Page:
But so far what we can ascertain from the emails is that TrapWire’s existence is not yet all encompassing. Its primary installation efforts have been focused on “iconic targets” or high-value targets for terrorism (including areas for tourism), Federal institutions, followed by locations with mass transportation. Correspondence indicates that TrapWire has been installed in Vegas casinos surveillance systems, in other private companies that can foot the steep bill, and even around the homes of former United States Presidents. But unless you live in a major city, you likely have not yet been subject to being monitored for walking to your local supermarket.

The emails have in fact indicated TrapWire’s successes with upending very real terrorist threats in the United States. For example, TrapWire had uncovered an al Qaeda terrorist plot in September of 2010 when the system connected the dots between suspicious individuals who were surveying a financial institution, an entertainment center and a government building in Los Angeles.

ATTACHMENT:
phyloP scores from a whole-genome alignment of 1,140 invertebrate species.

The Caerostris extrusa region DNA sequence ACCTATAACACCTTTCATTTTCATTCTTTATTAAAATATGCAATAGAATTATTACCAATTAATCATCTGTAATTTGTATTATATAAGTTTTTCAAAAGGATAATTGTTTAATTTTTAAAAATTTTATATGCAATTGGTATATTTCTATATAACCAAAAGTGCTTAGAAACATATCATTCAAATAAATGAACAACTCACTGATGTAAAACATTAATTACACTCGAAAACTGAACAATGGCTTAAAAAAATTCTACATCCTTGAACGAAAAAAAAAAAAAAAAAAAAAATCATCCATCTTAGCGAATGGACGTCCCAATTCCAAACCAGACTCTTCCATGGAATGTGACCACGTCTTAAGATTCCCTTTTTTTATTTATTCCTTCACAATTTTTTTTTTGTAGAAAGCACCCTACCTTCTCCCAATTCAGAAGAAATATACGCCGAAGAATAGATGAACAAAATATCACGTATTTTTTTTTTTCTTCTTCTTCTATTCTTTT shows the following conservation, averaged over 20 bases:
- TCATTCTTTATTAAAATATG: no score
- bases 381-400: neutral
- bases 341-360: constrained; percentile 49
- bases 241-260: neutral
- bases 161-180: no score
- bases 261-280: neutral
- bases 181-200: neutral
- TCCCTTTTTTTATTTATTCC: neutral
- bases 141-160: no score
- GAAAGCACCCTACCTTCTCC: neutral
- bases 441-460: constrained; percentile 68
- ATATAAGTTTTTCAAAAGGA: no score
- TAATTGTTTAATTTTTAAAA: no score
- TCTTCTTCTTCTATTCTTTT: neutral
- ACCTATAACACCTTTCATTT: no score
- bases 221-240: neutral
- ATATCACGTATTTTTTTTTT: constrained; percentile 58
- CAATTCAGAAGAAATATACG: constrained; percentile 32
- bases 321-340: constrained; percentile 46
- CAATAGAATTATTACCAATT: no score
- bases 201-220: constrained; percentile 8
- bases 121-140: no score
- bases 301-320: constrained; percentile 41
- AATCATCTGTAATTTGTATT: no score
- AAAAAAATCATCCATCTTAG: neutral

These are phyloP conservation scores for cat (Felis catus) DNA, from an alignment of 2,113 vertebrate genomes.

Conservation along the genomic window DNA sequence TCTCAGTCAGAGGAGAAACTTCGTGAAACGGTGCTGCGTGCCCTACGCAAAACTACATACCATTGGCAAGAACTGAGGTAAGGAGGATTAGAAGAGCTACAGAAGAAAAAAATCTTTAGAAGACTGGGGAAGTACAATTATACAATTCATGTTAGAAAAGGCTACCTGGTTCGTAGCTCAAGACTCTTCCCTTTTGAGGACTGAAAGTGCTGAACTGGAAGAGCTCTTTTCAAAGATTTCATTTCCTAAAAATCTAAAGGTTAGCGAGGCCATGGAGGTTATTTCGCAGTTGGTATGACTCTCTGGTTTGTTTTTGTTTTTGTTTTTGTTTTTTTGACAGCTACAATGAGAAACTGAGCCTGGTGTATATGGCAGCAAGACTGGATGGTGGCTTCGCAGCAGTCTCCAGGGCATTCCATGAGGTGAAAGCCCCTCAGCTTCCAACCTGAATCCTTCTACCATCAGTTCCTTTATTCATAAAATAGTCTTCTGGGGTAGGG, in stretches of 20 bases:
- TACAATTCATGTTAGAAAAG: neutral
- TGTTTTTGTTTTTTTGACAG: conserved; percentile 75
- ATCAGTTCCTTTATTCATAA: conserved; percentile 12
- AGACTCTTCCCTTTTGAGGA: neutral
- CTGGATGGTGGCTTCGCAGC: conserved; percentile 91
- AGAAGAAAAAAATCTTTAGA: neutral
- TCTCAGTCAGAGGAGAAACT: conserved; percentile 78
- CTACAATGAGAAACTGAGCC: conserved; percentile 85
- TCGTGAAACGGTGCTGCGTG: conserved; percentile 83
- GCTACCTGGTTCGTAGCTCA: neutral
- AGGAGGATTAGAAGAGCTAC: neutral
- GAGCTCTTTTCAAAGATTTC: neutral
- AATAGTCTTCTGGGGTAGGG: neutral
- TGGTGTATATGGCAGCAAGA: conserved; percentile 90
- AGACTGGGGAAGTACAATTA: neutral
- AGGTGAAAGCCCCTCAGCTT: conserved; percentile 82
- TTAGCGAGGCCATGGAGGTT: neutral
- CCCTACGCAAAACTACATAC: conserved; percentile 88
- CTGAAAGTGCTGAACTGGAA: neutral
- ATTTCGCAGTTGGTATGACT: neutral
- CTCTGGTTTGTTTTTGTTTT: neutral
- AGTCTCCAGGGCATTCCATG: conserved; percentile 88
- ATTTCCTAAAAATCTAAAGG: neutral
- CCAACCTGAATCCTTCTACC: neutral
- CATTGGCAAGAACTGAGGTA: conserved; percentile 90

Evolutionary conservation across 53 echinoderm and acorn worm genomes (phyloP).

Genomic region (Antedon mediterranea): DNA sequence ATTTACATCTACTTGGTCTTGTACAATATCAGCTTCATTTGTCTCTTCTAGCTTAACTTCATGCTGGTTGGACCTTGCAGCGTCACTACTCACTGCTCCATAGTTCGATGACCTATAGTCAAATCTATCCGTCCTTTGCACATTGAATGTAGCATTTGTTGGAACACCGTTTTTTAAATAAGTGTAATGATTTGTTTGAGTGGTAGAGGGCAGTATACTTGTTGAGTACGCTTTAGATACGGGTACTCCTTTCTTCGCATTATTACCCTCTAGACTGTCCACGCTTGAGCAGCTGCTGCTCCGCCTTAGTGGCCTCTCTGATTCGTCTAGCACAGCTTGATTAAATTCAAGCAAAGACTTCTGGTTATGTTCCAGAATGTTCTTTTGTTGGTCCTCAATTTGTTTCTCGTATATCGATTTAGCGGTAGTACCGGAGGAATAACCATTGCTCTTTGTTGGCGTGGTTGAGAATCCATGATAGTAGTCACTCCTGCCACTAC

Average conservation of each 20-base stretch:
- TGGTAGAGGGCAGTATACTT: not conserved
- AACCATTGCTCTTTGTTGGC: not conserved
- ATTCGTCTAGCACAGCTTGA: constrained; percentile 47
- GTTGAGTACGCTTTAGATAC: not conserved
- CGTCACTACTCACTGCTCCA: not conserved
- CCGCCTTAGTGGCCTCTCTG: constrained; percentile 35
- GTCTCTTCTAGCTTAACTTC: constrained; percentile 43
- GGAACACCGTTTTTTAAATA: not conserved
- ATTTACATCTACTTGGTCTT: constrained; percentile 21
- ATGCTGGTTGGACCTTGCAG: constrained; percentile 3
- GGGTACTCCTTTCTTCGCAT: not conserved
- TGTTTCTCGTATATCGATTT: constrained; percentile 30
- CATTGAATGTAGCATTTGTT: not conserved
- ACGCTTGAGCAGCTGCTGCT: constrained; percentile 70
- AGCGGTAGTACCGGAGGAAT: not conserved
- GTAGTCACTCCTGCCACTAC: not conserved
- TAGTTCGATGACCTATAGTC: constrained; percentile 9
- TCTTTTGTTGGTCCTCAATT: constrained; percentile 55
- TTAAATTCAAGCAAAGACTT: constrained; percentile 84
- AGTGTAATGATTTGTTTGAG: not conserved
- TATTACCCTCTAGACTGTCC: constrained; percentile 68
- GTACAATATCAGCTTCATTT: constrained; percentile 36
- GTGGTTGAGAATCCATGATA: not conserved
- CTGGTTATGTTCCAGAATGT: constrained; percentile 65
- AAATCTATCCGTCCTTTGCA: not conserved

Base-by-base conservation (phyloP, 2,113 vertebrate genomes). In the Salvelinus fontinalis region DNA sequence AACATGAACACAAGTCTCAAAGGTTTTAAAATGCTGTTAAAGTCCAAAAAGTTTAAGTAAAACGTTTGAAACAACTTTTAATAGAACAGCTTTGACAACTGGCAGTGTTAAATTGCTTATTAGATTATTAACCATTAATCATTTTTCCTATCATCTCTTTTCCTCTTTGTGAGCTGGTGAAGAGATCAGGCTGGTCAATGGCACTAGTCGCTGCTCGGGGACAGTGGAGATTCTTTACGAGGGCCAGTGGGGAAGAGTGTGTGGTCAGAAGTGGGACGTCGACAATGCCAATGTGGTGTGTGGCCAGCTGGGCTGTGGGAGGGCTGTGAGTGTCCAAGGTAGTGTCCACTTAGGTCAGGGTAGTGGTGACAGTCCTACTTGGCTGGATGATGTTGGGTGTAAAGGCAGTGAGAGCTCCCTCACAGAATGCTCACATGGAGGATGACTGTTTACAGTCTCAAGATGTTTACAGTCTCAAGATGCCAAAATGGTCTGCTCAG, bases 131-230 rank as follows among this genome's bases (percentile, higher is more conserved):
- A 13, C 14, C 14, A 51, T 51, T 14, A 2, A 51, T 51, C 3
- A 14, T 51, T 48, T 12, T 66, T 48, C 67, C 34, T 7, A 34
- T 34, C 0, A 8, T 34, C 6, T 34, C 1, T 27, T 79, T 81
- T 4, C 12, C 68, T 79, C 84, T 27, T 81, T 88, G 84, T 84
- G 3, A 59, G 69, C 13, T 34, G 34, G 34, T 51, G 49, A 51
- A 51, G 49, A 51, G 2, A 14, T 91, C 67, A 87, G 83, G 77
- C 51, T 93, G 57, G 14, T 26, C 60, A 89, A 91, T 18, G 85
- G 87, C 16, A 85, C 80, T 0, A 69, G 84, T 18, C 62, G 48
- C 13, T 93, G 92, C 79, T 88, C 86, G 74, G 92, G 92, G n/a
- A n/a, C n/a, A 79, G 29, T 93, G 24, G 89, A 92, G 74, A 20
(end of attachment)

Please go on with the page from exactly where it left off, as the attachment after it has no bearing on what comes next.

With CCTV cameras just about everywhere, there’s a very real probability that TrapWire could be the sole intelligence system watching our streets. The thought of a computer monitoring your every movement may put you at unease, unless you’re a drug lord or a terrorist, you should probably be more worried about losing your job, or inevitable data plan hikes by Verizon and AT&T. At this point, there’s no evidence that TrapWire has been employed anywhere for non-security purposes.